In brain cancers such as gliomas, aggressive removal of the solid tumor through surgery is associated with improved overall survival. In fact, i has been shown that at least 78% of the tumor has to be removed to make a meaningful difference in the patient's survival. Current techniques for tumor removal are limited in their ability to safely and accurately identify tumor versus non-tumor tissues in real-time. The objective of this work is to develop, test, and validate the ability of optical coherence tomography (OCT) imaging to distinguish tumor tissues from non-tumor tissues with very high precision. We will use a high speed/resolution swept-source OCT imaging system to achieve high accuracy. This distinction of tumor tissues is especially important at the boundaries of the tumor or transitional zones, which are difficult to identify intra- operatively with current techniques. To achieve the goal of developing, testing and validating our new technique, we propose 2 specific aims for this study: 1) using high-speed and high-resolution OCT, we will study tissue characteristics of the ex vivo tumor and non-tumor brain tissues obtained from high grade glioma patients. Diagnostic sensitivity and specificity of the OCT methods will be computed. 2) We will test the performance of the real-time OCT handheld probe within an intraoperative setting by surgical debulking of implanted brain tumors in small animal models. By the end of this study, we will have demonstrated the ability of real-time, high-resolution OCT to detect transitional tumor margins between tissues. The collective results of this study will potentially maximize the extent of resection of infiltrative tumors and thereby increasing overall survival of patients. If this study is successful, the OCT technique can also be applied to a variety of other central nervous system (CNS) tumors including low grade gliomas, pituitary tumors, pediatric medulloblastoma, spinal cord tumors and certain metastatic brain cancers when tumor margins are not well defined. In summary, this study has the potential to challenge current practices in neurosurgery and lead to widespread implementation of the OCT device.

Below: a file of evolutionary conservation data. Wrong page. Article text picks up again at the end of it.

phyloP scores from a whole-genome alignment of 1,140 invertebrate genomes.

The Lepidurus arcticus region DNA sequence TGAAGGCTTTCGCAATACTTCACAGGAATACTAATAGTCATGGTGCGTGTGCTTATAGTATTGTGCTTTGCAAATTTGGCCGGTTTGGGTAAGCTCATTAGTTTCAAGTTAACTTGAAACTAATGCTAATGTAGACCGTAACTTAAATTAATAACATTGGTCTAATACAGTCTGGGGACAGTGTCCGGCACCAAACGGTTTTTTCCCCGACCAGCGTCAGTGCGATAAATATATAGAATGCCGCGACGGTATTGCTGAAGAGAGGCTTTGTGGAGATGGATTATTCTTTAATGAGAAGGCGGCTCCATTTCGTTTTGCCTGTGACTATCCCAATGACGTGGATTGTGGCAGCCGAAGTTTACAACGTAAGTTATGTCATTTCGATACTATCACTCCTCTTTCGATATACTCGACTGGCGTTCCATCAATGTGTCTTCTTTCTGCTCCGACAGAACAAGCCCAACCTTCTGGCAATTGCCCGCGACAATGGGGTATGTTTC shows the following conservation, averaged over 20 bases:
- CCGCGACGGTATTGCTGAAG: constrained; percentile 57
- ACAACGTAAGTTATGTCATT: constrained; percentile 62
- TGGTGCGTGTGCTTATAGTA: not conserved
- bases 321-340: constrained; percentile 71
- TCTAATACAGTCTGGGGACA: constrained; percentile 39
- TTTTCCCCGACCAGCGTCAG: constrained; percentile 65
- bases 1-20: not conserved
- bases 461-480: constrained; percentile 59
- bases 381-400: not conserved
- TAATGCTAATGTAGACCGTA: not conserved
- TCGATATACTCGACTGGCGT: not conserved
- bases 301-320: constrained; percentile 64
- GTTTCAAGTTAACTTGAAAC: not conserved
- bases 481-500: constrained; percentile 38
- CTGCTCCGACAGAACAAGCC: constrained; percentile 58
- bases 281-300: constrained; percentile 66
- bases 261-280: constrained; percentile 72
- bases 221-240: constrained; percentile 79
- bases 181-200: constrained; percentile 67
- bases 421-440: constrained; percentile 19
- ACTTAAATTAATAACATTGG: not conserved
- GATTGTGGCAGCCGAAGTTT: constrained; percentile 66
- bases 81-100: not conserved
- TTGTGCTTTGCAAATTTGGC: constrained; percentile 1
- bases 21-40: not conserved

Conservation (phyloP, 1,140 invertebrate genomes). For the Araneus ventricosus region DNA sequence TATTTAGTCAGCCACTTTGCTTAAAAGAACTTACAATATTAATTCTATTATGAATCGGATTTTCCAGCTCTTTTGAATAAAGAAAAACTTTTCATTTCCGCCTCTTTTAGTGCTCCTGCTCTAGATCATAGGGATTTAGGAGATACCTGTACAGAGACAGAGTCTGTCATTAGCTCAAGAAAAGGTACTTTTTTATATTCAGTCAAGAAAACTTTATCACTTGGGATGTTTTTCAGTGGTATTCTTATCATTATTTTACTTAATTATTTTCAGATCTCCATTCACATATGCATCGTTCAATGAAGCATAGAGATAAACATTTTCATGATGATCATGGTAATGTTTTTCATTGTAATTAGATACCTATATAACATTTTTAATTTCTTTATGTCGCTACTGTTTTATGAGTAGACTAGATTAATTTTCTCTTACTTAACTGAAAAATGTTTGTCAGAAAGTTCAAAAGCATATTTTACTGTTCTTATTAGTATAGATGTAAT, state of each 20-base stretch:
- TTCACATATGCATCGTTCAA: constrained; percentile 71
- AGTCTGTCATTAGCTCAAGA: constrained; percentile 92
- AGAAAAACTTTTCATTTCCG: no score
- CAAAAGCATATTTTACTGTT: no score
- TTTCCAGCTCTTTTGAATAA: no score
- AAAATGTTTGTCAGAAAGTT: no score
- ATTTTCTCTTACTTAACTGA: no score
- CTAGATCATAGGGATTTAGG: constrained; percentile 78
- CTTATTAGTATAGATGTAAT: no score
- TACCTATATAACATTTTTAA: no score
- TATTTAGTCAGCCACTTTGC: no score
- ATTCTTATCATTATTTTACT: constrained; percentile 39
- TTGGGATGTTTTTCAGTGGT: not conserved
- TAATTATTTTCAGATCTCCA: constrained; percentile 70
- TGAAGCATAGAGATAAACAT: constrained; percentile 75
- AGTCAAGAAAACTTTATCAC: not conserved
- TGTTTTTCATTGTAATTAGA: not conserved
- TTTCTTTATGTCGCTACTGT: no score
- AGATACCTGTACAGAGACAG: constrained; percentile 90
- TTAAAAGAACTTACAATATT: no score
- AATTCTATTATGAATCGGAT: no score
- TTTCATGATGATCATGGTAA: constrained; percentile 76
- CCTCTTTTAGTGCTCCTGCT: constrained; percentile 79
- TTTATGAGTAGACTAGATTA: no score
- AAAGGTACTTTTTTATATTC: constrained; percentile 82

Glioblastoma is the most common brain cancer and is not curable with an average survival of 14 months. The ultimate goal of neurosurgery is to maximize the extent of cancer resection without compromising brain function, since maximal resection is positively associated with improved patient survival;nevertheless, current techniques such as intra-operative MRI, ultrasound and cortical mapping are suboptimal in identifying infiltrative glioma margins between tumor and non-tumor tissue. Our proposed study uses a high-speed/resolution hand-held optical coherence tomography (OCT) imaging probe to pinpoint and identify tumor margins in real-time, with the goal of achieving over 90% sensitivity and specificity.
|Kut, Carmen; Grossman, Stuart A; Blakeley, Jaishri (2015) How critical is the blood-brain barrier to the development of neurotherapeutics? JAMA Neurol 72:381-2|
|Kut, Carmen; Chaichana, Kaisorn L; Xi, Jiefeng et al. (2015) Detection of human brain cancer infiltration ex vivo and in vivo using quantitative optical coherence tomography. Sci Transl Med 7:292ra100|
|Kut, Carmen; Janson Redmond, Kristin (2014) New considerations in radiation treatment planning for brain tumors: neural progenitor cell-containing niches. Semin Radiat Oncol 24:265-72|